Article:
Need urgent focus on population pressure on water: Prof Alok Bhargava
Chennai February 22, 2018: Rice production and export alone cannot cause ground water depletion in India, other factors such as temperature, rainfall and even population can be contributors, said Prof Alok Bhargava, School of Public Policy at the University of Maryland in a seminar at MSSRF today. Rice is a staple food for South Asians and thereby policies, particularly that of free electricity, can result in excess water usage for rice and in turn cause depletion of ground water.
In his seminar titled “Climate Variability, rice production and ground water depletion”, he said it was simplistic to view rice exports as water exports. He showed with econometric models, that although rice output increased with population changes, and rainfall, there was a need to also take variables like latitudes, longitude and altitude while preparing empirical models.
The data taken from 27 states across India between 1980 and 2010 provided a big picture overview across the country. The soon to be published paper has shown correlation between water depths and population i.e for every population increase of 33 million, the water depth has increased. However, the water – rice production co-relation was much lower indicating that population was a bigger concern than rice production, when it came to pressure on water in India. This was particularly true in the states of Bihar, Madhya Pradesh, Maharashtra, Uttar Pradesh, West Bengal and Rajasthan. He also showed how the water depth, based on the data on wells, increased while moving northward from the coast to the hilly areas.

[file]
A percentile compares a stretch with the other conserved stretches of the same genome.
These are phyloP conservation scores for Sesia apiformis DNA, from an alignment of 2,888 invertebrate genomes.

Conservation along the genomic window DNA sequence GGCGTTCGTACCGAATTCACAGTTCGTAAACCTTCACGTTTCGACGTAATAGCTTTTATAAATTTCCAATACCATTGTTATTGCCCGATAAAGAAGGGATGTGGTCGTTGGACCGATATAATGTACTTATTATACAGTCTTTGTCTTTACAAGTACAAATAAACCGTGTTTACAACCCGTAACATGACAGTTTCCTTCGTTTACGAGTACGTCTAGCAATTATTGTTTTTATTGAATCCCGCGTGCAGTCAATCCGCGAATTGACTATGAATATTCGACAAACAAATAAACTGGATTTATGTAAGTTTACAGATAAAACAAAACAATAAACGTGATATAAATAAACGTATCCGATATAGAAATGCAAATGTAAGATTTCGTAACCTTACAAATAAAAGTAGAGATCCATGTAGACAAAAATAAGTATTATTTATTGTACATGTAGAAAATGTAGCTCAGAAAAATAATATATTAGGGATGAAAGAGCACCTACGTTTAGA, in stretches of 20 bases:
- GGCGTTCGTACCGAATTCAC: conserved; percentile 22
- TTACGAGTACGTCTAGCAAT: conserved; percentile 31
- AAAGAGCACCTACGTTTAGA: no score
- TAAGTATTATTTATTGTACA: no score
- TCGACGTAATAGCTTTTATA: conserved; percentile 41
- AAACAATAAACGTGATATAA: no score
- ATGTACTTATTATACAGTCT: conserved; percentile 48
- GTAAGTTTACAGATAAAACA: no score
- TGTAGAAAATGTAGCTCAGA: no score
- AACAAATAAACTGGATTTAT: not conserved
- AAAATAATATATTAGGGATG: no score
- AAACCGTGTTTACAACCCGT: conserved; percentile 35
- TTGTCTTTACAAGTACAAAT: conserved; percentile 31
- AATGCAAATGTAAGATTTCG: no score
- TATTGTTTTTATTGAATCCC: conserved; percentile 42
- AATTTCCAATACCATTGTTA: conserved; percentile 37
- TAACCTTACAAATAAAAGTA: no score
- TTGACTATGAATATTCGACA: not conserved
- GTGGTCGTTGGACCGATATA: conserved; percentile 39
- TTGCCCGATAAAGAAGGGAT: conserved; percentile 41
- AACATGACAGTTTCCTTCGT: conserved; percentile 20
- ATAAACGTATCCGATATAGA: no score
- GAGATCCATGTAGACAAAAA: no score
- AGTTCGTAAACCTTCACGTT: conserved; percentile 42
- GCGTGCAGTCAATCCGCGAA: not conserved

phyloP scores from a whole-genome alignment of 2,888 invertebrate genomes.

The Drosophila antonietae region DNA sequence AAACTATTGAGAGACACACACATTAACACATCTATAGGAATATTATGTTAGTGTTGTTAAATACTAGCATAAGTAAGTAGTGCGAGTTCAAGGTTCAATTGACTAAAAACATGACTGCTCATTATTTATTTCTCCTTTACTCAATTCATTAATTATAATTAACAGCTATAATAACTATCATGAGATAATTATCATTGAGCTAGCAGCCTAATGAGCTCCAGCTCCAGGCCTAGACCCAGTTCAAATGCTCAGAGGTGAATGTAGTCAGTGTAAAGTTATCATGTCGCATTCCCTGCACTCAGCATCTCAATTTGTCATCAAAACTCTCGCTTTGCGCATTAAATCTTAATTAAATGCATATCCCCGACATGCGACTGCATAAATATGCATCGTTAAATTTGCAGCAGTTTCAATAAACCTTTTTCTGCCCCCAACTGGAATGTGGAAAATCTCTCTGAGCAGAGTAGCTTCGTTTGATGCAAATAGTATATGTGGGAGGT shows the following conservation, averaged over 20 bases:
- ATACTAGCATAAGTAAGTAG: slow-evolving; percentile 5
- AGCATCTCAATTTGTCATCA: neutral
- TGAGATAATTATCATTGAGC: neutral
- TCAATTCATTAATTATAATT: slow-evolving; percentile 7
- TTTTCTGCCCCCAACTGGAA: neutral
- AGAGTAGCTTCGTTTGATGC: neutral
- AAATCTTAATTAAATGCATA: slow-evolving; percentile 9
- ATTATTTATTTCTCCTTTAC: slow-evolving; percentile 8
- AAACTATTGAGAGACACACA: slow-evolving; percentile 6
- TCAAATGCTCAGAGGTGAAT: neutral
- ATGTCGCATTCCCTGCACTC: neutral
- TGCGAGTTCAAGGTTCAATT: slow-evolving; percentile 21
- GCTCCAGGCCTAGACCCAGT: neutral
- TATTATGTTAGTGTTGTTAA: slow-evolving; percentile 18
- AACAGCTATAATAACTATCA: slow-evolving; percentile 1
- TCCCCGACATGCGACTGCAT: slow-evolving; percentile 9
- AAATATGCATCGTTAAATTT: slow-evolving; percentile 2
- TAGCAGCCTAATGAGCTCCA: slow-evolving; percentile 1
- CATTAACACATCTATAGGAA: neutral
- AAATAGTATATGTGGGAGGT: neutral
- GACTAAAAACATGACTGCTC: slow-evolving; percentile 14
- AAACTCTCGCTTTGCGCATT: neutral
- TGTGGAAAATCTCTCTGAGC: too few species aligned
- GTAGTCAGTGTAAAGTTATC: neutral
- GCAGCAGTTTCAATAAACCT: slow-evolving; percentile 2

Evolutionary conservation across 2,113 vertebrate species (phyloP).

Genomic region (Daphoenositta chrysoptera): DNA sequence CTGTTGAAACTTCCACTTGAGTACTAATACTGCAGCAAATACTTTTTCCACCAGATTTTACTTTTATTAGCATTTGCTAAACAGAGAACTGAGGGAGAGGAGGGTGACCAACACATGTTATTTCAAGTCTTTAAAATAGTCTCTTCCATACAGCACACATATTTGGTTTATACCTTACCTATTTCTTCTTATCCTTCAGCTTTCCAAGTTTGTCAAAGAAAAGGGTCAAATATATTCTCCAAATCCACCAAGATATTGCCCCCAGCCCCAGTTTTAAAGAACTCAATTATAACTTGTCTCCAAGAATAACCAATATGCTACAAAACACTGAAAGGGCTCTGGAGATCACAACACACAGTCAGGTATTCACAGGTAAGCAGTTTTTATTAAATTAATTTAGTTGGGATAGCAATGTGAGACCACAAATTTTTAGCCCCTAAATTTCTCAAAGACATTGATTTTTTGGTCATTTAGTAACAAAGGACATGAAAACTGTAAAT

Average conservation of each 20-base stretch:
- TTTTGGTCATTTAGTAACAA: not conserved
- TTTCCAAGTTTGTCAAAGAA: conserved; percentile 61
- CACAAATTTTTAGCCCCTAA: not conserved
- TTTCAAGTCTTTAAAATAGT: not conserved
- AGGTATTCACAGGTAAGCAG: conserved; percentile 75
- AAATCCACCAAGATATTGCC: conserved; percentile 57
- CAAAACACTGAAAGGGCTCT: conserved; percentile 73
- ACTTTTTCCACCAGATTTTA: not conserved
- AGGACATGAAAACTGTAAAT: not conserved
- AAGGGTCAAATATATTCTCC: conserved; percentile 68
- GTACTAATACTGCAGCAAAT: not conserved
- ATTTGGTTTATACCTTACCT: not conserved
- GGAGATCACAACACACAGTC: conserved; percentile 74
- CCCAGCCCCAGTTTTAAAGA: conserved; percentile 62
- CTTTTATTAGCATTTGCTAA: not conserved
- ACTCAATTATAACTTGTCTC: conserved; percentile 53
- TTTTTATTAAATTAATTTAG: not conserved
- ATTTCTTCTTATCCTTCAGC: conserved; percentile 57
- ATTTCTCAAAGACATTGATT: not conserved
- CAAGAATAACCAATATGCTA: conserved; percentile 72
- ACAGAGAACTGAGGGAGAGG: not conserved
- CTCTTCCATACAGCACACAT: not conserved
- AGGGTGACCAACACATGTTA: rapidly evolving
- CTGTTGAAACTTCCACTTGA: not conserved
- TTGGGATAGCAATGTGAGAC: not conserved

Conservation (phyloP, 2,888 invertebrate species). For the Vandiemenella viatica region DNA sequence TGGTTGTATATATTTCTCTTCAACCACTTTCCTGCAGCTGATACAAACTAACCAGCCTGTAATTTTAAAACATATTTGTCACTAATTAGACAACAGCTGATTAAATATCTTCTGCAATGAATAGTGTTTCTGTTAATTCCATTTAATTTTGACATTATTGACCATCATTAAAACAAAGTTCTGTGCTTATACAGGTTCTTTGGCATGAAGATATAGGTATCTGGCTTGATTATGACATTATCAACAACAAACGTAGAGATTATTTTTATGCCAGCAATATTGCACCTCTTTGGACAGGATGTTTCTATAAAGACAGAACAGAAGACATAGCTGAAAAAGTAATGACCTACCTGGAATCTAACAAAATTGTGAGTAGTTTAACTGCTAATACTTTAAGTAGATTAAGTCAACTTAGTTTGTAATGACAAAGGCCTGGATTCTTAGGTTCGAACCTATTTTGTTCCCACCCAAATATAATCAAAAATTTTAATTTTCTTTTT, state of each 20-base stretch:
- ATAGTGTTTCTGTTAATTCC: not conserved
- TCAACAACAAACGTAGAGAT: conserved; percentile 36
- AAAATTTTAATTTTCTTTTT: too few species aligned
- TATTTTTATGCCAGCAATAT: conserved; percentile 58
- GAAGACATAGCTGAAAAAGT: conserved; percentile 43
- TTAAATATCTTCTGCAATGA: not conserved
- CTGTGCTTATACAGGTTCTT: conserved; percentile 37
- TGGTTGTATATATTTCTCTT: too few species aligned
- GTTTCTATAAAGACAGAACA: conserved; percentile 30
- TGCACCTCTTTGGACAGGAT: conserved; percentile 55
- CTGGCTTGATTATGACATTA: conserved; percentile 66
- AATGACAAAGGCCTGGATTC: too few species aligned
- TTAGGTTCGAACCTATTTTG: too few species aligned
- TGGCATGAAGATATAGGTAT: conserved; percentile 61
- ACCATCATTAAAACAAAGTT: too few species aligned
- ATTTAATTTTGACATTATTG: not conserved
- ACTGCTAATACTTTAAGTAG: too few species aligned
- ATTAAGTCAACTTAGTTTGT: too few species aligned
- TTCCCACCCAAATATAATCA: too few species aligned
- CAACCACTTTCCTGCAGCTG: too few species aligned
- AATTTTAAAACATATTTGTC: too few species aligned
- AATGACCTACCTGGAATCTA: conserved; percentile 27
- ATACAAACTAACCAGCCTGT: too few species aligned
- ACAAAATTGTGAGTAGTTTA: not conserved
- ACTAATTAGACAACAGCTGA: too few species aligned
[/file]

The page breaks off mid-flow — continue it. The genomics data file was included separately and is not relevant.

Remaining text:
Dr Bhargava noted that increased water depths and population would have significant impact on sanitation programmes and also impact future rice production.
He also placed great emphasis on reducing ‘unwanted fertility’ and skilling the workforce thereby putting less pressure on natural resources and the environment. There was limited focus and discussion on population, globally and even the Sustainable Development Goals did not even mention this, he said. However, this would be one of the most crucial issues that would need to be addressed in the years to come.
The lecture was attended by students, researchers and scientists.
M S Swaminathan Research Foundation (MSSRF) established in 1988 is a not-for-profit trust. MSSRF was envisioned and founded by Professor M S Swaminathan, agriculture scientist with proceeds from the First World Food Prize that he received in 1987.